CODE COMPLIANT PIPING SYSTEM

# 1CODE COMPLIANT PIPING SYSTEM

## 1.1 Problem definition

A stress analysis according to ASME B31.3 is to be performed on the following piping system.

Figure 2: Model by ASME B31.3

Figure 1: ROHR2 Model

## 1.2 References (ASME B31.3)

ASME B31.3-2008 Process Piping (ASME Code for Pressure Piping, B31)

Revision of ASME B31.3-2006, The American Society of Mechanical Engineers, New York, NY, Appendix S, pg. 282-286

Apiping system with design and operating conditions is to be analyzed for primary sustained loads from gravity and pressure and for secondary expansion stresses. The pipe components are defined by ASME. The following listed values are used:

• Pipe material

• Outside diameter (NPS)

• Inside diameter

• Cross section

• Section Modulus

• Nominal wall thickness

• Insulation thickness

• Insulation density

• Corrosion allowance

• Pipe density

• Unit weight

• Fluid specific gravity

• Number of cycles

• Stress range factor ( paragraph 302.5(d))

• Installation temperature

• Modulus of Elasticity (Appendix C; Table C-6)

• Poisson's ratio (paragraph 319.3.3)

• Design pressure

• Design temperature

• Operating pressure1

• Operating temperature1

• Operating pressure2

• Operating temperature2

• Allowable stress installation temp. (Appendix A, Table A-1)

• Allowable stress maximum metal temp. ( Appendix A, Table A-1)

• stress intensification factor (Out-Plane) ( Appendix D)

• stress intensification factor (In-Plane) (Appendix D)

( page 32-2)

(page 32-2)

(equation 1a]

( equation 17+18])

Where:

 Variable Description Unit Used Value Pipe material --- ASTM A 106 Grade B Outside diameter (NPS) mm 406,4 Inside diameter mm 390.54

3

 Cross section mmÂ² 9927,02 Section Modulus mmÂ³ 969992,2 Nominal wall thickness mm 9,525 Insulation thickness mm 127 Insulation density kg/mÂ³ 176 Corrosion allowance mm 1,59 Bend radius mm 609,5 Pipe density kg/mÂ³ 7833,4 Unit weight kg/m 248,3 Fluid specific gravity kg/mÂ³ 1000 Number of cycles --- < 7000 Stress range factor --- 1 Installation temperature Â°C 21 Modulus of Elasticity N/mmÂ² 203395 Poisson's ratio --- 0,3 Design pressure bar Ã¼ 37,95 Design temperature Â°C 288 Operating pressure1 bar Ã¼ 34,5 Operating temperature1 Â°C 260 Operating pressure2 bar Ã¼ 0 Operating temperature2 Â°C -1 Axial section force N --- Bending moment Nm --- Horizontal deflections mm --- Vertical deflections mm --- Horizontal support loads N --- Vertical support loads N --- Moments at supports Nm --- Pressure induced stress N/mmÂ² 41,63 Axial force N --- Bending moment (In-Plane) Nm --- Bending moment (Out-Plane) Nm --- Torsional moment Nm 0 Longitudinal stress N/mmÂ² --- Allowable displacement stress range N/mmÂ² 205 Allowable stress at installation temp. N/mmÂ² 138 Allowable stress at maximum metal temp. N/mmÂ² 130 stress intensification factor (Out-Plane) for branch --- 2,18 stress intensification factor (In-Plane) for branch --- 2,62 Flexibility stresses N/mmÂ² ---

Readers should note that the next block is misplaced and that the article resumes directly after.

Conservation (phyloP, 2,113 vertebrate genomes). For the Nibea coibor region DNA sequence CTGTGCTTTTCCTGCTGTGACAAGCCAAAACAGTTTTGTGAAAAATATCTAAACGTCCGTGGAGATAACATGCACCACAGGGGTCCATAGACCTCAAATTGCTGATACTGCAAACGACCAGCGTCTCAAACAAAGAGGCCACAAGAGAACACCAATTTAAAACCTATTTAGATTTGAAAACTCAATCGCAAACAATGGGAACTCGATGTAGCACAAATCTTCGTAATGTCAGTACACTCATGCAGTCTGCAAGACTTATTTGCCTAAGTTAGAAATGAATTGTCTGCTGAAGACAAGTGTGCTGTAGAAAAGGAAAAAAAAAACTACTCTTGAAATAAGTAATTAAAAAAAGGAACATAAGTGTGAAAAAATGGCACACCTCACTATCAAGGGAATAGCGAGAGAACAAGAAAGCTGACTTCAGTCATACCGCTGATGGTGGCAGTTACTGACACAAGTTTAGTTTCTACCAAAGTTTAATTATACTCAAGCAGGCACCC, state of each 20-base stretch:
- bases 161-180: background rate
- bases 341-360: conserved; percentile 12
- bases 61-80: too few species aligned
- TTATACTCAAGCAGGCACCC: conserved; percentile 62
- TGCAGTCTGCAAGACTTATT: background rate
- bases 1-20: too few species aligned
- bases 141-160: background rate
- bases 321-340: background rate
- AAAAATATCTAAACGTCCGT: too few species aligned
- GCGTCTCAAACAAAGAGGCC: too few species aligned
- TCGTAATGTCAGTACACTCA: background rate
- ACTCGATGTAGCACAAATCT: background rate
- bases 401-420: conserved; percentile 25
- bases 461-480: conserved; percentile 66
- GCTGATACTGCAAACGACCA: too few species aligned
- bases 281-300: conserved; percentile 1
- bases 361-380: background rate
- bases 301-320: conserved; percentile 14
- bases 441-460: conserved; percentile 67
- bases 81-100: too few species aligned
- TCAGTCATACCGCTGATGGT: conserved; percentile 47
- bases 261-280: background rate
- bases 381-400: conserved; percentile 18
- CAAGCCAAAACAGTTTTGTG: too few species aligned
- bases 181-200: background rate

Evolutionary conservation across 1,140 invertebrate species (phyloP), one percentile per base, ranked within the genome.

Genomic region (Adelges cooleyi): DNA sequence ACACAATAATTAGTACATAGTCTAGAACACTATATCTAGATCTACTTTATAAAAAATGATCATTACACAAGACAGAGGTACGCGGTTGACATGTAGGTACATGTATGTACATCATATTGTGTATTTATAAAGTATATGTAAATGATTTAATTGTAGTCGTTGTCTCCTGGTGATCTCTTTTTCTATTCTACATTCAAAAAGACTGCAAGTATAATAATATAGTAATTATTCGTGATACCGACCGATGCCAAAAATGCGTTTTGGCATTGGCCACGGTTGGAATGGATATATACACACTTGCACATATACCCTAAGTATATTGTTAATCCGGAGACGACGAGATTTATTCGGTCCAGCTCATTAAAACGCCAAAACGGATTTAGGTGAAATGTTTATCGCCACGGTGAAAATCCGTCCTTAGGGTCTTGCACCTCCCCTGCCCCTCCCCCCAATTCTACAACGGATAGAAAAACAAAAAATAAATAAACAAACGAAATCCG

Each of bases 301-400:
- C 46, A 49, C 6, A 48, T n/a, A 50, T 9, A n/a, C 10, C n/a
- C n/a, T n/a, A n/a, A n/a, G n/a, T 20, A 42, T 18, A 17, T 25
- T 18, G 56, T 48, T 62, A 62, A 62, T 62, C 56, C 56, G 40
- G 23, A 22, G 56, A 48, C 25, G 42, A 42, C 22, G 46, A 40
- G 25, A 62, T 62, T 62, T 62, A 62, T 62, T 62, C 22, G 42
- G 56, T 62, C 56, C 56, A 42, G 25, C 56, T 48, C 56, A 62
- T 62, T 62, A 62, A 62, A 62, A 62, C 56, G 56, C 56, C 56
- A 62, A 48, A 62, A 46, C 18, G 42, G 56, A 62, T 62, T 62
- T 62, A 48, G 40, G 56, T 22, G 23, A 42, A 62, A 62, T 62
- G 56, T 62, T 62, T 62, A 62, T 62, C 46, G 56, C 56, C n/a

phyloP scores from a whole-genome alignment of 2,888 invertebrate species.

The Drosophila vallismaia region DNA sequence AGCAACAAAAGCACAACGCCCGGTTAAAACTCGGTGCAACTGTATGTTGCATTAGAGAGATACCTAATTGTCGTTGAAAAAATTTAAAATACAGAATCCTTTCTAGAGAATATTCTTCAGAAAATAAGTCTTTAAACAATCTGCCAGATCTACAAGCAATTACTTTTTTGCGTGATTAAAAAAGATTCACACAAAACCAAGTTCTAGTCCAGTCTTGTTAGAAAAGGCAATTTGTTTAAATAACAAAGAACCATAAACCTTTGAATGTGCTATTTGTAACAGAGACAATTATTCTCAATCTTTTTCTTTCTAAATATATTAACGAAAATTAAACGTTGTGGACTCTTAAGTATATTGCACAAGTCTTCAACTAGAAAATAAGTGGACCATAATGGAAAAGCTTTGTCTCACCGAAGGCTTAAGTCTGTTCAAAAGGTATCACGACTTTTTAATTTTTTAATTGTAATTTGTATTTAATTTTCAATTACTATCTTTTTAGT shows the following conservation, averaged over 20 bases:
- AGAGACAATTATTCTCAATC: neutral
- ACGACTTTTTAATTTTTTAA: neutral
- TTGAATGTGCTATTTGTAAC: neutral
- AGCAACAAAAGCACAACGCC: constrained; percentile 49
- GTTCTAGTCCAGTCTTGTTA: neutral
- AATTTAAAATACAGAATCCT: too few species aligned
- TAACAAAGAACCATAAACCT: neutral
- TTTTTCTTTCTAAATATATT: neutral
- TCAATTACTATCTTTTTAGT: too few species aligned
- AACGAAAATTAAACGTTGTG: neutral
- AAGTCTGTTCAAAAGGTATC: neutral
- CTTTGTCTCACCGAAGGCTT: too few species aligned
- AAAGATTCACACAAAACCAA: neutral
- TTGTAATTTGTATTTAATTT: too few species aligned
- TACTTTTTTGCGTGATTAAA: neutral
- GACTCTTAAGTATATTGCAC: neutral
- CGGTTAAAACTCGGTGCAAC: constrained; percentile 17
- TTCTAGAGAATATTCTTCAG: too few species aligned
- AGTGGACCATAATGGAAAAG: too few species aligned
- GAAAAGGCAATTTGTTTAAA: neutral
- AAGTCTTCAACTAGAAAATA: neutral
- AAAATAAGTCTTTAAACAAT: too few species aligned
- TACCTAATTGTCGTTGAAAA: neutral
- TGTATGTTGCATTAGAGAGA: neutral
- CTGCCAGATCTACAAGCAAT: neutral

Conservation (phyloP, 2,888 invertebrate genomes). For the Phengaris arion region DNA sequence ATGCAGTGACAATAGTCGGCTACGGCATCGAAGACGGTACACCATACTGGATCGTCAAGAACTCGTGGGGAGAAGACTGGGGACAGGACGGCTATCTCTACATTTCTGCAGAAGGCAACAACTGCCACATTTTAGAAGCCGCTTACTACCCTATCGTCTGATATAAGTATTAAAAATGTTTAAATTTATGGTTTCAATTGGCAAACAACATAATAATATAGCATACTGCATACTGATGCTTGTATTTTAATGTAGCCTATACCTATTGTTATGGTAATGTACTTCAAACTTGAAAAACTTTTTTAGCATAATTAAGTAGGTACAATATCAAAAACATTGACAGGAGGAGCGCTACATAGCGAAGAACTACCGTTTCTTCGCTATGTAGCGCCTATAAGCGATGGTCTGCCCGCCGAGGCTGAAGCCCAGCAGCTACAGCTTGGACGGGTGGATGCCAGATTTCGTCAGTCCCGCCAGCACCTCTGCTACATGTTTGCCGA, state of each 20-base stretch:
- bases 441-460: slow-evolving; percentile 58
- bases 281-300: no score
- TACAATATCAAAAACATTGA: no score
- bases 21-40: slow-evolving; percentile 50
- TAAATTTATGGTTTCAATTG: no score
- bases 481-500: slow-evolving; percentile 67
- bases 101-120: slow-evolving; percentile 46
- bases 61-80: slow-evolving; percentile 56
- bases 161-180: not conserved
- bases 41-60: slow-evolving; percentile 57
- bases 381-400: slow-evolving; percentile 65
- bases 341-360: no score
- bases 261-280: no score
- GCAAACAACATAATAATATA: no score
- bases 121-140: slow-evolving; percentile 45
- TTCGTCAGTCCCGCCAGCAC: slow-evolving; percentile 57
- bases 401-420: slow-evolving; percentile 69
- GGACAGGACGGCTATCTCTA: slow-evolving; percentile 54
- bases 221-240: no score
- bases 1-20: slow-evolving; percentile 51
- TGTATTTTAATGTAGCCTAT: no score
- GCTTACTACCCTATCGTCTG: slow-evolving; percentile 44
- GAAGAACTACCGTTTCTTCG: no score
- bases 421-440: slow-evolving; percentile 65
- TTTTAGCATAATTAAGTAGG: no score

Table 1: Overview of the used variables

## 1.3 Model description (ROHR2)

The system has a total length of 30,5 meters. It consists of a steel pipe (ASTM A 106 Grade B) which goes 15,25 meters horizontal (X-direction), then 6,1 meters in the vertical direction (Z-axis), finallyt 9,15 meters horizontal. Three rigid supports exists in the system. Attwo of three points (Node 10 and Node 50) anchors were entered. The third one is a sliding support, which hinders the vertical deflections. All supports have infinite stiffness . The characteristic material values (pipe density, Poisson's ratio, modulus of elasticity, mean coefficient of linear thermal expansion and basic allowable stresses) were defined new by creating a material data-base. The dimension of the pipe is set by the ASME-example (Norm: ANSI B36.10; NPS16 = 406,4 mm x 9,525 mm). It has to respect the corrosion allowance (1,59 mm). The pipe has a bend radius of 609,5 mm (Norm: ANSI B 16.9; NPS16; Row 3 Design Long). The system is insulated with a 127 mm thick calcium silicate insulation (Ï = 176 kg/mÂ³). By creating the dimension with indicated parameters it results a unit pipe weight of 248,32 kg/m.

The next step to compute the system is creating additional load cases. It is necessary to define one load case of primary loads and two load cases of secondary loads. All of them had to be calculated using theory first order (don't consider nonlinear properties). The calculation of the loads and deflections of all load cases is performed with the cold modulus of elasticity. For the secondary load cases the button, axial expansion due to operating pressure, is to disabled. The acceleration due to gravity button must be include for this example.

The example proves two stress equation. The first one is called longitudinal stresses SL. In this system the internal pressure and the allowable stresses had to determinate by the operating parameters (pressure and temperature).The second equation is called flexibility stresses SE and respected in this case only the secondary loads. In fact, the still remaining liberal stresses (Ma) of the load case dead weight mustn't be regarded. As like as in the equation SL, the internal pressure and allowable stresses are determined from the operating parameters. After these changes of the ROHR2 tasks, the design and operating parameters were entered.